The Mogul kerosene engine starts on gas and later switches over to kerosene.
3755 Mason Rd. Oneida, New York 13421-3512
A year or so ago I was made aware of a kerosene engine sitting locked up in a pump house owned by the state of New York not far from my home. I was in the area one day, and went to see if the rumors were true; sure enough, looking through holes in the building I could make out an engine. I was also told that others had tried to buy the engine from the state, without success. I made a few inquiries, and after many visits to the proper offices and some phone calls to Albany, I discovered that the engine indeed was not available. The state has a nice restored upright Novo in Utica, inside a meeting room that the employees use there; the state also has indefinite plans (apparently) to rescue and restore this engine as well.
So since the Mogul wasn't to be had, I sort of wrote it off mentally, but during the winter, I got to thinking, hey, even though it's not for sale per se, maybe they'd let me take photos of it for an article in GEM. I mean, I'm a photographer and all, so I thought, why not. Go for it!! So back to more phone calls, and visits to the right people, and lo and behold, permission was granted.
Two weeks ago Monday, I invited my friend Woody Sins along, and at 9:00 a.m. we met the man with the key to the pump house and were let in to take the accompanying photographs.
The engine is a 6 HP IHC Mogul sideshaft kerosene throttle-governed engine. It turns over okay. As you can see in the photos, it has a trip mag on the front of the engine, and an igniter in the head. It has two butterfly valves on top of the head, one to divert air down to the muffler to preheat the air before it's mixed with kerosene. The engine was to be started on gas, and later switched over to run on kerosene or distillate (and a bit of water as well, to help the kero/distillate burn properly).
The engine is in remarkably good condition, complete, original, and 'barn-fresh,' for lack of a better term. It has all its little parts and pieces intact. At my suggestion, Woody brought along some old rags and an oil-can and we spent some time lubing up the old girl with a protective coating. I dug out about a bushel of mouse nest material (50% nesting, 50% feces, yuck!) from the water hopper, and wished for a vacuum to do better. I placed a flat board over the hopper to keep future mice colonies out. We moved and lubed everything that we could, given the limited amount of time we had available.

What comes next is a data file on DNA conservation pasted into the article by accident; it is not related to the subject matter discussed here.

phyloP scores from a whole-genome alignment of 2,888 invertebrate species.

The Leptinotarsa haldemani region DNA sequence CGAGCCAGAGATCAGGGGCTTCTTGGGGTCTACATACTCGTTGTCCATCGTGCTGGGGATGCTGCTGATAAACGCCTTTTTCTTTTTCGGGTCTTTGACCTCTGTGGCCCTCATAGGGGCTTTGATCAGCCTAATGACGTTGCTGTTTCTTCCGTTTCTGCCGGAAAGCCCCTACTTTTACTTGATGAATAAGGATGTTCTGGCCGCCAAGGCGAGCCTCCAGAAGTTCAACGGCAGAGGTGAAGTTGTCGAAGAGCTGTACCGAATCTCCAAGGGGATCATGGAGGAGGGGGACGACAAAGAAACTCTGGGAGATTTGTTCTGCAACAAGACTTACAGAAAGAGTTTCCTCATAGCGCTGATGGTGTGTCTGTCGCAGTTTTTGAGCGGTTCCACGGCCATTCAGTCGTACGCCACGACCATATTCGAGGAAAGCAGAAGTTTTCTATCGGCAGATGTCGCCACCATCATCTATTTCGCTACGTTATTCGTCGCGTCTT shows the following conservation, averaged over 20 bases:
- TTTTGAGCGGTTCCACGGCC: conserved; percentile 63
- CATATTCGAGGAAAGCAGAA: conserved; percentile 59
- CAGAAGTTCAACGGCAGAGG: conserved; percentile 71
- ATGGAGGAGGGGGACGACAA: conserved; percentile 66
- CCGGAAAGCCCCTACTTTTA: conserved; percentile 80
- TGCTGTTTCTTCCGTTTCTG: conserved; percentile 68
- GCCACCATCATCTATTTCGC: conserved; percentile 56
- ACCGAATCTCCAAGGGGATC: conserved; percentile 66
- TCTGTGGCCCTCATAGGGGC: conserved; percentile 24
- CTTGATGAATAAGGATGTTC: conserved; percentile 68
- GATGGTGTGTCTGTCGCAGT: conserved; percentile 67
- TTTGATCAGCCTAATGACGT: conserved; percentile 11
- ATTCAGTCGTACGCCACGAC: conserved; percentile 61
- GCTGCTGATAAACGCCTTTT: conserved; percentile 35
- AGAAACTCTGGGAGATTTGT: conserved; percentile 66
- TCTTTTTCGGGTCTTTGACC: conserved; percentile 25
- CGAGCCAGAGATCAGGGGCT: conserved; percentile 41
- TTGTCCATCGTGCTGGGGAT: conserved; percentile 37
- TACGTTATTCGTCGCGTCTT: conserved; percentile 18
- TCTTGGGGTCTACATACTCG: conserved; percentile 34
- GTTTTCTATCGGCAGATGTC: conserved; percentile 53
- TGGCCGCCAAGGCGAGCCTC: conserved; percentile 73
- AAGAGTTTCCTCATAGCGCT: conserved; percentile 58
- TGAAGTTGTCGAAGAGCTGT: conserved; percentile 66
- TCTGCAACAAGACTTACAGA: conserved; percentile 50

In one of the photos you can see the length of the building and the shafting to the pumps, with the old dead flat belt lying by the motor. I think the engine hasn't been started nor run for probably 60-70 years. It probably has very few hours on it. Brand new, so to speak (in terms of usage). It was installed about 1912 when the dam was put in, and was kept as a backup-only source of power in case the electric went down and they had to open and/or close the gates for some reason. Walking around the engine was really tricky, because you had to be careful not to step into an open space, or you'd fall seven or eight feet down into water that who knows how deep it was. We were careful, believe you me! We didn't drop anything into the water, either, as I have learned long ago that things like camera, tools, fish-poles, etc., do not float when dropped into waternot even briefly!
The exhaust pipe can be seen running from the engine over to the far wall, where it used to exit the building. The last 12 inches is rusted off, where it went to the outdoors. The Mogul has a force-feed oiler on top of the crankcase, the glass of which was broken out at some previous date. The clutch pulley is nice to behold. I don't think we tried it, to see if it would move or not, but it probably would have moved had we pulled and pushed on it a bit. (Next time we'll oil the clutch, too!) When I took the photos, I didn't realize the green color was so visible, but it is. The engine number is KZ595, apparently an early one.! It produces 6 HP at 425rpm. The other info on the name-plate says 'Mogul Engine, manufactured by International-Harvester-Corp., tractor-works, Chicago, USA [not Chicago, Illinoisgo figure!, Patents pending. Distillate-kerosene....gasolene....gas.' The 'type number' is unreadable.
In one of the photos, Woody can be seen inspecting the engine, which is as 'nice and unrestored' as they come. We realize that for now the engine isn't available, but I fully intend to keep in touch with the powers that be, and who knows, someday someone in the state capitol in Albany may say 'Let's let the gas engine collectors have the old Mogul, because we know that they have the motivation, time, energy, and talent to not only restore the old engine to working condition, but also to have it out as a running display for people to see at shows, meets, fairs, and the like.' Besides, it seems a shame to see it cooped up and languishing away in a dark building. It needs lots of TLC and sunshine!
Stay tuned for the next chapter in the saga of Mogul #KZ595. God bless.